AN ARTIST'S LIFE

AN ARTIST'S LIFE

Art, travel, Tasmanian history, events - whatever takes my fancy.
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26 July 2012

My Shopping List


The Grand Bazaar in Istanbul is magnificent, but there are a lot of things you can't buy there. I've found a few on my travels, so here's my top-twenty Wish List if somebody has the power to grant these things.

1. Any one of these little prehistoric figurines in the Israel Museum. Unfortunately I've lost the sketchbook in which I wrote down the details, but you can see what they are.

Prehistoric figures - Israel Museum, Jerusalem

2. Only about 60cm high, so will fit on the mantelpiece nicely. The Greeks adopted figures like this from the Near East in the seventh century BC, and they were popular guardians on funerary monuments. I'll be in that. But not for a few years yet.

Sphinx-shaped finial of a funerary stele –
Attica (Greece), Marble 410-400BC.
Altes Museum, Berlin
3. What is it about things with wings?

Vase - Altes Museum, Berlin
4. Ivory with ebony inlay; figures battling a dragon. I think it's from the early seventeenth century. And it's part of the Wuerth Collection in the Bode Museum in Berlin

 
5. Actually a bit bluer than this. Lead glazes are difficult, so pieces are rare. But I can imagine this sitting among the mugs in my kitchen. According to the postcard I bought it has an inscription that roughly translates as “Buy and Use”.
Roman lead-glazed ceramic 1st C BCE - 1st C CE.
Altes Museum  Berlin
This is the side they don't put on the postcard.
 
6. And moving right along, to a Vanitas from France or Netherlands. This is supposed to remind you that life is fleeting and you should be thinking of spiritual things rather than earthly.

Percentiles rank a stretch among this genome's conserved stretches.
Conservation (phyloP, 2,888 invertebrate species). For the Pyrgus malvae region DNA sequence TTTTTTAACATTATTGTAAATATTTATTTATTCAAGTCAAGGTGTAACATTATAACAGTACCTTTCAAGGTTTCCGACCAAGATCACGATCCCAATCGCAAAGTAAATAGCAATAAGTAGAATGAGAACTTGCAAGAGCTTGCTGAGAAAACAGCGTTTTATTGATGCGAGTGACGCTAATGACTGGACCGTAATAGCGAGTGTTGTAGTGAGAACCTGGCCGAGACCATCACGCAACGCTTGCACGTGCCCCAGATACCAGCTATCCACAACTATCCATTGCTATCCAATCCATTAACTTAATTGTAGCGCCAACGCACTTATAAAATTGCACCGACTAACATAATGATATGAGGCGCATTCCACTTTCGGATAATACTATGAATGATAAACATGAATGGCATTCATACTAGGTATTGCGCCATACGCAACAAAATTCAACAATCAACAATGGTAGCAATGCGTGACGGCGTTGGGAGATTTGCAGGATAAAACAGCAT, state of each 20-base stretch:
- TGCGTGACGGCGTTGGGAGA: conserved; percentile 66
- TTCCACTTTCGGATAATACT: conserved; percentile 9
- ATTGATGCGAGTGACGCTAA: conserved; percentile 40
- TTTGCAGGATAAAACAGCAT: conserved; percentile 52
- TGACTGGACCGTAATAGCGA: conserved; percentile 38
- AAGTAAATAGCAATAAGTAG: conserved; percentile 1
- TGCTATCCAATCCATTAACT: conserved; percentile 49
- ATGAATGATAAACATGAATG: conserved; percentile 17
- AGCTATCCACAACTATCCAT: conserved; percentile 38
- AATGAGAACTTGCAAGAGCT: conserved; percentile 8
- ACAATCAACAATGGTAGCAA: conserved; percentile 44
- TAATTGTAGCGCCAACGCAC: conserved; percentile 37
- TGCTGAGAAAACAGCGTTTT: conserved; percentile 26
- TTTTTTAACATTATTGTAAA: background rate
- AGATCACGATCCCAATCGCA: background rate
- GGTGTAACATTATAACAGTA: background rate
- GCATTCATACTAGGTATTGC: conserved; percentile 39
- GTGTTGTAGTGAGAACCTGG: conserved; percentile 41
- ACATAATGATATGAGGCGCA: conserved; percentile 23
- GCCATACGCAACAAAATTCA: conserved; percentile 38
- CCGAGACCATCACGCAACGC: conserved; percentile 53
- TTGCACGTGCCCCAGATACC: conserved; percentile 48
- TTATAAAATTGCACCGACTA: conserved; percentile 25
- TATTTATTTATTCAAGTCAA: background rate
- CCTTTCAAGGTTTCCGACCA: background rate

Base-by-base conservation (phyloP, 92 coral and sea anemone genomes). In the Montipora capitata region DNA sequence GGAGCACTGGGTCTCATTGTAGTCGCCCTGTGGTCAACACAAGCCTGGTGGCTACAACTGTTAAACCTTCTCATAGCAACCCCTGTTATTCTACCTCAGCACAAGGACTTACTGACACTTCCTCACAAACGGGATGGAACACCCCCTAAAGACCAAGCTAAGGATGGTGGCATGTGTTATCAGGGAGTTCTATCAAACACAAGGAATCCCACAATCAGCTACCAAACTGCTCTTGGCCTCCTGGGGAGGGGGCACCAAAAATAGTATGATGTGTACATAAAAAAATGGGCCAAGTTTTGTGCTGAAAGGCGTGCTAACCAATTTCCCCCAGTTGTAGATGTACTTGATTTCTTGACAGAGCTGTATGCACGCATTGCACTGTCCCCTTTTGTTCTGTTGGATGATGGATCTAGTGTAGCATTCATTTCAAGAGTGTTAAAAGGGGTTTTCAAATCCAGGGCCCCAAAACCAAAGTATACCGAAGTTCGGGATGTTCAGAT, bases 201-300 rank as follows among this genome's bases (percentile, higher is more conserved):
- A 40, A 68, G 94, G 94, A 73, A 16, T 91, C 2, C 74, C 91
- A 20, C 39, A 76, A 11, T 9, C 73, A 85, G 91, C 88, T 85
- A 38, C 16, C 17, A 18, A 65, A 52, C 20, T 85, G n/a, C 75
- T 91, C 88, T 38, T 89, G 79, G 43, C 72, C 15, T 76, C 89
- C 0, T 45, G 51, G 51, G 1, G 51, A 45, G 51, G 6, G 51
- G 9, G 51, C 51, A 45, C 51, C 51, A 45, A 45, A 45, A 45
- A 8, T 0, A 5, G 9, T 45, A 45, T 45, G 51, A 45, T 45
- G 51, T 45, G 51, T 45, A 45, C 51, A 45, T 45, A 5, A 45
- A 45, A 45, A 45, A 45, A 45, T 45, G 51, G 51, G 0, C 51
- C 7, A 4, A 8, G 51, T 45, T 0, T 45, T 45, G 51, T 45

ivory;  early sixteenth century
Bode Museum, Berlin
 
7.  Some time in the last five hundred years the child has gone AWOL but I don't really mind. The workmanship is beautiful and I just love the draperies. Rather smaller than it appears here; less than a metre high.

Virgin and child
Niclaus Gerhaert or associate - Strasburg about 1465
Bode Museum, Berlin
.
8. An old and battered piece of wood-carving in the Bode Museum

Fragment of a Crucifix , Giovanni Pisano 1305,
Tuscany. Bode Museum, Berlin
 
9. Another goddess – Artemis from the temple at Ephesus. There are a lot of depictions of her about. This is one of three in the Ephesus Museum.

Diana of Ephesus. Ephesus Museum

Way back in prehistory wooden cult figures standing in temples were decorated with jewellery, and a set of large gourd-shaped amber beads formed a type of breast-jewellery in the eighth-century BCE at the Great Temple of Ephesus. Contrary to popular opinion, Diana/Artemis doesn't have any more breasts than anyone else; the amber beads just got bigger and bigger over the years. Which is not to say there might not be a certain amount of symbolism here . . .

She was in charge of hunting, wildlife and fertility. The Greeks called the ancient Ephesian figure Artemis, but to the Ephesians she was always something special and different from all the other Goddesses of the same name.





10. So here is one of the other Dianas – sorry about the reflections, but they will put these things in glass cases where I can't get at them. It's silver, set with rubies, emeralds, diamonds and pearls.
Diana on the Deer, Paulus Aettinger
about 1610 Regensburg 
Wuerth Collection, Bode Museum, Berlin

Diana on the Deer, Paulus Aettinger
about 1610 Regensburg 
Wuerth Collection, Bode Museum, Berlin


11. Although this is called the Berlin Goddess, she's really a funerary statue from the grave of a wealthy Greek lady. I particularly liked the stylised planes of the face, and did some nice drawings of it for future reference. The red colouring is a trace of the original paintwork.

funerary image, Keratea,  580-560 BCE
Altes Museum, Berlin
funerary image, Keratea,  580-560 BCE
Altes Museum, Berlin